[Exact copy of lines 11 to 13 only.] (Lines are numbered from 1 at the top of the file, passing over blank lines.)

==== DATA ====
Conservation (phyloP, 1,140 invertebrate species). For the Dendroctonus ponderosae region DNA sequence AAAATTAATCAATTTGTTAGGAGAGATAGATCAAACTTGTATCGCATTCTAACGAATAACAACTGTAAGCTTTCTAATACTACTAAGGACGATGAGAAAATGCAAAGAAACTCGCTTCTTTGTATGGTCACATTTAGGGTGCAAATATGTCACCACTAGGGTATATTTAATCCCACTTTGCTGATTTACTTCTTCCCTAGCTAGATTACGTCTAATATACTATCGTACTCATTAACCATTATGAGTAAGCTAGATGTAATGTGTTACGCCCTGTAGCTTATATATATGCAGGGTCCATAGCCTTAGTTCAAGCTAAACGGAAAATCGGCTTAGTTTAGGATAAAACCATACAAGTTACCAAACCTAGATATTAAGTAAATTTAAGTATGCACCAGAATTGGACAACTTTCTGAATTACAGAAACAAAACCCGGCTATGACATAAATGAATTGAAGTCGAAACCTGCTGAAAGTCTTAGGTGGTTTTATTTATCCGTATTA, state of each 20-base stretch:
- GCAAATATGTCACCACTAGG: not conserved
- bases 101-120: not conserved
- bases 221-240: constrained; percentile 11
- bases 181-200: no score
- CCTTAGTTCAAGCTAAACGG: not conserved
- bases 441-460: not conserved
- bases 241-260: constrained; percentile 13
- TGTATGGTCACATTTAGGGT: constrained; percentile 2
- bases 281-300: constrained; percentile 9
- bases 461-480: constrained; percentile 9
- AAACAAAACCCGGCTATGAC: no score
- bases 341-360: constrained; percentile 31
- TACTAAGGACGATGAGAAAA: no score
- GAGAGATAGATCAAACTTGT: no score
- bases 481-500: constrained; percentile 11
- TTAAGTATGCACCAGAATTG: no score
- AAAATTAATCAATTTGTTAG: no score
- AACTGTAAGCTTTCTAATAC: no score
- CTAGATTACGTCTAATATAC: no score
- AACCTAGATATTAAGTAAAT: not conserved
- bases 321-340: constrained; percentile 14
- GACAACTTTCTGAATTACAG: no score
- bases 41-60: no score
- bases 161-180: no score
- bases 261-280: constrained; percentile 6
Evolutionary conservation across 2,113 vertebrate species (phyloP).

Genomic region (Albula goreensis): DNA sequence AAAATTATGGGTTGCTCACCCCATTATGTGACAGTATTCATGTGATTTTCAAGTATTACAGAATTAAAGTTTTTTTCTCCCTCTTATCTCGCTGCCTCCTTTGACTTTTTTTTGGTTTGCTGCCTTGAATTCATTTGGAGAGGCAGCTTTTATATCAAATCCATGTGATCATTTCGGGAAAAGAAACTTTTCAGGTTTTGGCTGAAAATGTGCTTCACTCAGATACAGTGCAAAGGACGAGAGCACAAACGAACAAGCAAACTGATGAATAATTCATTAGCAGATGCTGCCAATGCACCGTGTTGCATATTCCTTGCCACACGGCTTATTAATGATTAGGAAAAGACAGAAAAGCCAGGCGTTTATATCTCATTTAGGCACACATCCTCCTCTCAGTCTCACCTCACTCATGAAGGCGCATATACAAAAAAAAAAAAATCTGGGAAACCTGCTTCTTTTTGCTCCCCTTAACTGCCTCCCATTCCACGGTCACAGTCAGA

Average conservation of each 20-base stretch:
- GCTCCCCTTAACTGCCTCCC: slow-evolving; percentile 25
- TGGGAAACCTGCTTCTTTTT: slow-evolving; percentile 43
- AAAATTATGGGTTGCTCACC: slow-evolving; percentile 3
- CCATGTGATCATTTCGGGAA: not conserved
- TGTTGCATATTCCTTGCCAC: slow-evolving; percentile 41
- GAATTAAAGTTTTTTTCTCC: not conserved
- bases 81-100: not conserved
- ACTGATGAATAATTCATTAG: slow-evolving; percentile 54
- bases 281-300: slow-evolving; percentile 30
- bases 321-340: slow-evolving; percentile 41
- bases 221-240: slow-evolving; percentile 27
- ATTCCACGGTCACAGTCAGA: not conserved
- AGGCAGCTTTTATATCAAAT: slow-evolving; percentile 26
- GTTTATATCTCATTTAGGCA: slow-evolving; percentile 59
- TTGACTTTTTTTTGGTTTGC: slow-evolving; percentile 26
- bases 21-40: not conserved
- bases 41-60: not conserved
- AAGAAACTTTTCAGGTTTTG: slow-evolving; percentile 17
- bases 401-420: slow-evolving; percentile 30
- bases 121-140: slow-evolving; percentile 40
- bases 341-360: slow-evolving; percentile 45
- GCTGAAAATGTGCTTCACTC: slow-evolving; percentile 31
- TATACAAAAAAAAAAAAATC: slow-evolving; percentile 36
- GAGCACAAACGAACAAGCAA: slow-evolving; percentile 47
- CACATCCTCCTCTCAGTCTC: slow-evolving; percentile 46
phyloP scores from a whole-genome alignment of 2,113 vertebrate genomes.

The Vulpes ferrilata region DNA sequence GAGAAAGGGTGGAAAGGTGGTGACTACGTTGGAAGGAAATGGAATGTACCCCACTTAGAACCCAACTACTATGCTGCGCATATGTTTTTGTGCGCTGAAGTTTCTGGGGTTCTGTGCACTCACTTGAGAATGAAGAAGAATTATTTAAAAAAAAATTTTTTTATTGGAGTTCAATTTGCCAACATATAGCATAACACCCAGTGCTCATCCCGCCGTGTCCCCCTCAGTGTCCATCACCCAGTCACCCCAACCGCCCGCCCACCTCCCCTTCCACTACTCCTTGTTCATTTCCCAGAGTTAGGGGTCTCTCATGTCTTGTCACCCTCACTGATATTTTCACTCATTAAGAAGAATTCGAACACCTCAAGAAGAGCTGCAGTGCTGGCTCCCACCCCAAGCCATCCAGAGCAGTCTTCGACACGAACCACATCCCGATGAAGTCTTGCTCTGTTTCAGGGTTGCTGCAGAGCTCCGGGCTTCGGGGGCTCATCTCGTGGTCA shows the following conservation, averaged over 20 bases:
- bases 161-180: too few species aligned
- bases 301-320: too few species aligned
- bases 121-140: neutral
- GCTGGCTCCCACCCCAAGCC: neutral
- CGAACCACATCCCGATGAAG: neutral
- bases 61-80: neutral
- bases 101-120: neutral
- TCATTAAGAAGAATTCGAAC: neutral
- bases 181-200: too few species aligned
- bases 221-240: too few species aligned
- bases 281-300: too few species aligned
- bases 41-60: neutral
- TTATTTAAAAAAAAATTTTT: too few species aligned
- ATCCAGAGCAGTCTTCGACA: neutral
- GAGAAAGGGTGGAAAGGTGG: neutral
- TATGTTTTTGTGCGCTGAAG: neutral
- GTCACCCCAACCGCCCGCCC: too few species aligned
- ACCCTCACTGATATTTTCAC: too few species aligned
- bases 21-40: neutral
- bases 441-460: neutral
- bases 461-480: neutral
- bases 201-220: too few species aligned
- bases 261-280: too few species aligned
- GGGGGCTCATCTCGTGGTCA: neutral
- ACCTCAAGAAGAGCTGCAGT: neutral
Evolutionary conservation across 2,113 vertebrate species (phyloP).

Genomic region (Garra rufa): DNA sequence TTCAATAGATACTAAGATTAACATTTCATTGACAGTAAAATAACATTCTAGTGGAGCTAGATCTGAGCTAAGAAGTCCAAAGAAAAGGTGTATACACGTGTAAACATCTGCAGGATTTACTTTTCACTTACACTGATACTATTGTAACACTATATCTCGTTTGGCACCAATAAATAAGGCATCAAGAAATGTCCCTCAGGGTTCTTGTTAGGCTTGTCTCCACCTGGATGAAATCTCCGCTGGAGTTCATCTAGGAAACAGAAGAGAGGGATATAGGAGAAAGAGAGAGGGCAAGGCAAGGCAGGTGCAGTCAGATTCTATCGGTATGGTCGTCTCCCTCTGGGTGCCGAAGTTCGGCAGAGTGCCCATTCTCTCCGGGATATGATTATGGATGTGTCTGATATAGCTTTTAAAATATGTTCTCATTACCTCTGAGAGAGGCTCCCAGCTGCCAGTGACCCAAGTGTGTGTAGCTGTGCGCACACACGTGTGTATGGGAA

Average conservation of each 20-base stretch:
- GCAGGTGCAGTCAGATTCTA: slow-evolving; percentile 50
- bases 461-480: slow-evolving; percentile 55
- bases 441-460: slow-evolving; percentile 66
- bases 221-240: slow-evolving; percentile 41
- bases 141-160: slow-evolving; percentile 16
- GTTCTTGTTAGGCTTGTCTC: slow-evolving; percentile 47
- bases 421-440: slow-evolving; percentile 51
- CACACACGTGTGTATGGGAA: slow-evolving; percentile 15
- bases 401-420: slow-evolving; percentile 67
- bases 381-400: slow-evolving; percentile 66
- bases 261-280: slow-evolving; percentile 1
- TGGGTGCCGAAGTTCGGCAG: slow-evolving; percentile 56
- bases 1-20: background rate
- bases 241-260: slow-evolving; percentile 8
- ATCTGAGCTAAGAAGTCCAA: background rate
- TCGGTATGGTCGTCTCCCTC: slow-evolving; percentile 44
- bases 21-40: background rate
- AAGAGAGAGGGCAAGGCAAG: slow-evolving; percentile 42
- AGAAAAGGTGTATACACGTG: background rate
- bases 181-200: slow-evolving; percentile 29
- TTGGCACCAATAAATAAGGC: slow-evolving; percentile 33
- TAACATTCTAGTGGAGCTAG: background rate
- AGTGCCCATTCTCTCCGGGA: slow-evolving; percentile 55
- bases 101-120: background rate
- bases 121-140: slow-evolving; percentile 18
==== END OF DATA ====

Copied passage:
- bases 461-480: constrained; percentile 9
- AAACAAAACCCGGCTATGAC: no score
- bases 341-360: constrained; percentile 31